I guess in some people’s eyes I can be seen as being more than a touch finicky in regard to my obsession with length in a scope…”beauty after all is in the eye of the beholder”

Also the objective lens being 20 mm means you can get your scope low in the mounts, it is slim line and mostly out-of-the-way for example a 50mm scope overlaps the barrel to both sides encouraging more scrapes and concussions. 99.9999% of my shooting over the years has been in reasonably good light. I am not one to tote a huge objective bell-like the Europeans do for the 00000000.1% shot. The Europeans do so because their style of hunting demands the ability for shooting at near dark from hides both morning and evening. I am pretty sure they wouldn’t do so if they had to climb as much as we do and lug that extra weight around. We should never be influenced by any hunters and their gear operating off these shores. Unfortunately so many of us are, and we bend our needs to accommodate their fashions.

I feel I am lucky to have the preferences I have for it means I can transition from tops to bush and feel very comfortable with my rifle in both environs. lastly my scopes have 20mm objectives which also means less diameter to clog up with twigs and other debris, compare with a 40 mm or larger and they are a veritable magnate for crap.

My Sako trigger lets off at 1.5lbs and is probably at its limits re.,safety. A Timney trigger is somewhere on the list of improvements. I am also considering having a picatinny rail added to Sako’s receiver to give me a bigger degree of choice re., scope rings. Of course it will be alloy and the rings will be the same. Maybe Low Burris tactical or similar. I also have a new scope ordered and it is a Leupold Vari 3  1-5 with a custom ballistic reticule added in a 25mm tube maybe extending my range to 400?. Then I might flute the barrel and…………………………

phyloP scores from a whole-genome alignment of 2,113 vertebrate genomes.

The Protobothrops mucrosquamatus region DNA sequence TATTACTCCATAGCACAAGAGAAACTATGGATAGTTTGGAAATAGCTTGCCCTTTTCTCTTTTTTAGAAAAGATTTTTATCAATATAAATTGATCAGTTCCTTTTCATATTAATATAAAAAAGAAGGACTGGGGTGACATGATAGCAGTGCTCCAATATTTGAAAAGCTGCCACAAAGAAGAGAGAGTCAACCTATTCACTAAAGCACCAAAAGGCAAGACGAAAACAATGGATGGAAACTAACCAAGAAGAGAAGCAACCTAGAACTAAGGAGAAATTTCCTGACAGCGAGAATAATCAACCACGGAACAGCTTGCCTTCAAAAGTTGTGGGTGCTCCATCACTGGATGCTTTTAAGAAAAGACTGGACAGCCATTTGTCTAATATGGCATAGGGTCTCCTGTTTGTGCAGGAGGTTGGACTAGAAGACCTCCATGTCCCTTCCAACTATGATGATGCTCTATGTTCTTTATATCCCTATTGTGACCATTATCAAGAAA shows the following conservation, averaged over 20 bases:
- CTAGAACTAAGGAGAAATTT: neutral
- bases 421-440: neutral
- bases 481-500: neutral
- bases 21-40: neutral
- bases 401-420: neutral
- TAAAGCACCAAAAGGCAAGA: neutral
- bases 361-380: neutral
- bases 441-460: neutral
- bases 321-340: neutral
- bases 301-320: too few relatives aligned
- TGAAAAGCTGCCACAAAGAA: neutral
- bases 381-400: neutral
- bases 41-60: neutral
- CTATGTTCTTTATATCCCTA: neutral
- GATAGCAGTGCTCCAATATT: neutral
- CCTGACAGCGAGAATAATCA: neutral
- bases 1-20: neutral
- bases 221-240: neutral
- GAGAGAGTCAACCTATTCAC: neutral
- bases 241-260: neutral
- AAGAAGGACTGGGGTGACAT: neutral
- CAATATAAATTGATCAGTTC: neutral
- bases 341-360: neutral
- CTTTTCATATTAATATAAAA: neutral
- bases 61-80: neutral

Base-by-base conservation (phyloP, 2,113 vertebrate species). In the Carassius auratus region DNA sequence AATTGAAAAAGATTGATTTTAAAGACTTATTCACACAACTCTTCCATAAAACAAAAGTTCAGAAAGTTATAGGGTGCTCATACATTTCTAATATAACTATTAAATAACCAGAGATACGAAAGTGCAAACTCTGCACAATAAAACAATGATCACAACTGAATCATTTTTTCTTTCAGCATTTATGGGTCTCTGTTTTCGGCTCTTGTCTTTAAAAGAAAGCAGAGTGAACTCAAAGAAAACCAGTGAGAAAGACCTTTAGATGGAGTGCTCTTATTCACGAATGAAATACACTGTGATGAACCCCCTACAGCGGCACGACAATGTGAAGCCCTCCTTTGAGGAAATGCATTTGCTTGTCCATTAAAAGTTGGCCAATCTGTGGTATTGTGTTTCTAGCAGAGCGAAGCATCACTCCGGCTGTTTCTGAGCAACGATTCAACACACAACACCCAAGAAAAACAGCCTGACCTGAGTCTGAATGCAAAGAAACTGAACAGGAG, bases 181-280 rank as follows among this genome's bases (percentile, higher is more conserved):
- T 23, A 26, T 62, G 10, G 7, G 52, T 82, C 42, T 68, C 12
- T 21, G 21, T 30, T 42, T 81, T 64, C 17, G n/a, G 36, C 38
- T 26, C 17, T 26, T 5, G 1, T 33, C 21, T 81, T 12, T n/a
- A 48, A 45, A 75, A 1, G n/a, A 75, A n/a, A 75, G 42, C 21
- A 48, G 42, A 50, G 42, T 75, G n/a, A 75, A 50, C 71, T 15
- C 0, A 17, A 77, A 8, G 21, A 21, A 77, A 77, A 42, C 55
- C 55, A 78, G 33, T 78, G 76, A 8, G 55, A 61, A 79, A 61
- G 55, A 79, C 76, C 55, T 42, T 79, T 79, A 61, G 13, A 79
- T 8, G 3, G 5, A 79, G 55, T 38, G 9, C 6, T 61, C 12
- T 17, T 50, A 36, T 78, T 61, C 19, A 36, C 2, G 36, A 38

N.B.     My pick off the shelf rifle?   Model 7 Remington short action any caliber for all round use.  get a gunsmith to do a “half cock” and you won’t find a better rifle for  general use for New Zealand conditions.  It also creates a fantastic base to develop any customising you want to do in the future.


My Sako Vixen .222

The .222cal. emerged on the scene in 1950. It beat me by two years! I owned my first in
1972 it was a Brno Fox. The premium .222 rifle at that time though was the one
above-the Vixen and it took me a further couple of years before I owned one. I
still have it to this day and would never ever part with it. I put medium